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Head of Product Marketing at Hex / SF or Remote / More info here.

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Quick bits: 

  • 🔫 The Board of Supervisors voted unanimously on Tuesday to prohibit the sale or possession of “ghost guns,” pushing forward legislation that would make either an offense punishable by a fine of up to $1,000 or jail time. If signed into law by Mayor Breed, it would be the first ghost gun ban in California. (Examiner

  • 🖼 A new, no-admission museum called the ​​Institute of Contemporary Art San Francisco is coming to the Dogpatch (at 901 Minnesota Street) next summer with plans to exhibit rising “local and international artists, as well as to programming that can be created quickly in response to current events.” (Datebook

  • 🥃 On Wednesday, the Chronicle released its list of top 19 cocktail bars in San Francisco. Hot spots include Junior, Lost & Found, Linden Room, Third Rail, and White Cap. (Chronicle)

  • 🎹 “Flower Piano,” an event that places pianos across the Botanical Garden for professionals and local passersby to play, is returning to Golden Gate Park from September 17 to 21. Here’s the list of planned programming for the event. (SFist

  • 🚘 The Golden Gate National Recreation Area is considering charging visitors $3 an hour (with a max of $10 a day) for car parking at seven of its sites across San Francisco and Marin, including Baker Beach, Sutro Heights, and Lands End. (SFGATE

What else I’m reading: 

How a 52-year-old real estate agent became San Francisco's 'Flag Man' (Chronicle) 

Garbage odyssey: San Francisco’s bizarre, costly quest for the perfect trash can (Mission Local)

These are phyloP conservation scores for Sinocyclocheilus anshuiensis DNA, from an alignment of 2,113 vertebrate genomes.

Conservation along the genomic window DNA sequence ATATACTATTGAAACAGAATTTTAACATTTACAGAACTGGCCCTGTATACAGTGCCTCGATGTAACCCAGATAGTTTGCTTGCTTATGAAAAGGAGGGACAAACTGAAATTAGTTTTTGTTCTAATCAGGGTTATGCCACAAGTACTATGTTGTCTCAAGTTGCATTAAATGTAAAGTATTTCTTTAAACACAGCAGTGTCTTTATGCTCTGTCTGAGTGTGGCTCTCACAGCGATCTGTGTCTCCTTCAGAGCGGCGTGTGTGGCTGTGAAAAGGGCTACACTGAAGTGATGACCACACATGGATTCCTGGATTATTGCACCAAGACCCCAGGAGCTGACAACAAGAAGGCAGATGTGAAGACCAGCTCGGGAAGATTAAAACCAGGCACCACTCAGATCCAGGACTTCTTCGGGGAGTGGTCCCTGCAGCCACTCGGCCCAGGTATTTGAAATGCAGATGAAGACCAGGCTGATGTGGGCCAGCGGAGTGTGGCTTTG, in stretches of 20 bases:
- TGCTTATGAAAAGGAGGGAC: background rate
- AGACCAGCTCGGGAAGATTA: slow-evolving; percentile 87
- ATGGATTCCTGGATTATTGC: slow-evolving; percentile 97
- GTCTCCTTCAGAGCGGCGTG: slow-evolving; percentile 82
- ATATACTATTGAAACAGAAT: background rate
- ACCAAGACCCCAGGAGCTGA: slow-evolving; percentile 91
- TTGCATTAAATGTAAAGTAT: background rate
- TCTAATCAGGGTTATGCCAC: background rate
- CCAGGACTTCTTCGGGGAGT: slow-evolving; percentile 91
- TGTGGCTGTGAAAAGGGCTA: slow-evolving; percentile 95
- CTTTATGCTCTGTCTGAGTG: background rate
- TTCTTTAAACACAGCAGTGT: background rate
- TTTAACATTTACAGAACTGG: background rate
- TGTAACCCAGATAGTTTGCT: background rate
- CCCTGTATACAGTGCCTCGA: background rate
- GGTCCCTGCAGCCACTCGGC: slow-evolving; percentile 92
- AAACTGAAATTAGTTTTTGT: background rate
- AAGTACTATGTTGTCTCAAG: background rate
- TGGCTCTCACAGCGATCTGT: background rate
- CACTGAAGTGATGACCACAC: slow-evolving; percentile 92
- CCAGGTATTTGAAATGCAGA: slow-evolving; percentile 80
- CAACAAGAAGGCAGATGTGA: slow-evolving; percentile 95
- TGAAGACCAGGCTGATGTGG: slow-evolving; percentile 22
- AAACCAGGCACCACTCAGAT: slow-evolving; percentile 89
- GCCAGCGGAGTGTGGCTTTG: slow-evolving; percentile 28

The people taking San Francisco’s trash into their own hands (Mission Local)

And finally…

Here's a little piece by local writer and SF Minute correspondent Paolo Bicchieri. We're thinking of making these short interviews with local business owners/people a regular thing, and our working name for the section is "Paolo's Ponderings." We’d love to know what you think!

Back in the ‘80s, Josiah Luis Alderete snuck across the Golden Gate Bridge at night in his mom’s Ford Capri to go buy books. 

The 15-year-old from Marin had heard of a popular shop in North Beach called City Lights Bookstore and he wanted to snag “The Ancient Rain” by Bob Kaufman (the artist who laid claim to coining the term “beatnik”). 

“I was one of those weird teenagers, man,” Alderete told me in a recent conversation. “I was hooked after that.” 

He certainly hasn’t let go of that passion for words, or for City Lights. Alderete, 51, has now worked at the famed North Beach bookstore for the past four or five years. He’s responsible for buying books, stocking the shelves, and unlocking the front door at noon (when they open). 

Still, his time at the shop, which opened in 1953 as the nation’s first all-paperback bookstore and press, is far shorter than some of his colleagues who have been there for decades. 

“I’m a baby at City Lights,” Alderete said. “It’s an institution. This shit is a legacy.”

Making words and texts accessible to people is paramount to Alderete, a poet and an organizer himself. He loves that, after all this time, City Lights keeps bringing books to people in an affordable and communal way. As a kid, it meant a lot to him to have this store in the city.

“This place was a revelation,” Alderete said. “This is where I discovered the people who would inspire me for years. Working here, in connection to that, is huge.”

You can catch Alderete at City Lights as he slings books during the week from noon to 8 pm. And, you can check out his book of poems “Old Pochos y Baby Axolotls” here.

That’s all for today! Thanks so much for reading y’all and before you go…a quick plug for anyone looking to familiarize themselves with how the heck politics work in San Francisco, consider checking out Joel Engardio’s Politics 101 webinar this Thursday from 9-10 pm.

As Joel writes, “It provides an entertaining look at the history that shaped San Francisco, while explaining how City Hall and local politics work.”

You can register for free here.

And, if you can’t make Thursday’s talk, he’s hosting another one the following Tuesday (9/14) at 7 pm. You can register for that talk here.

Alright, have a great night and see you tomorrow! - Nick B.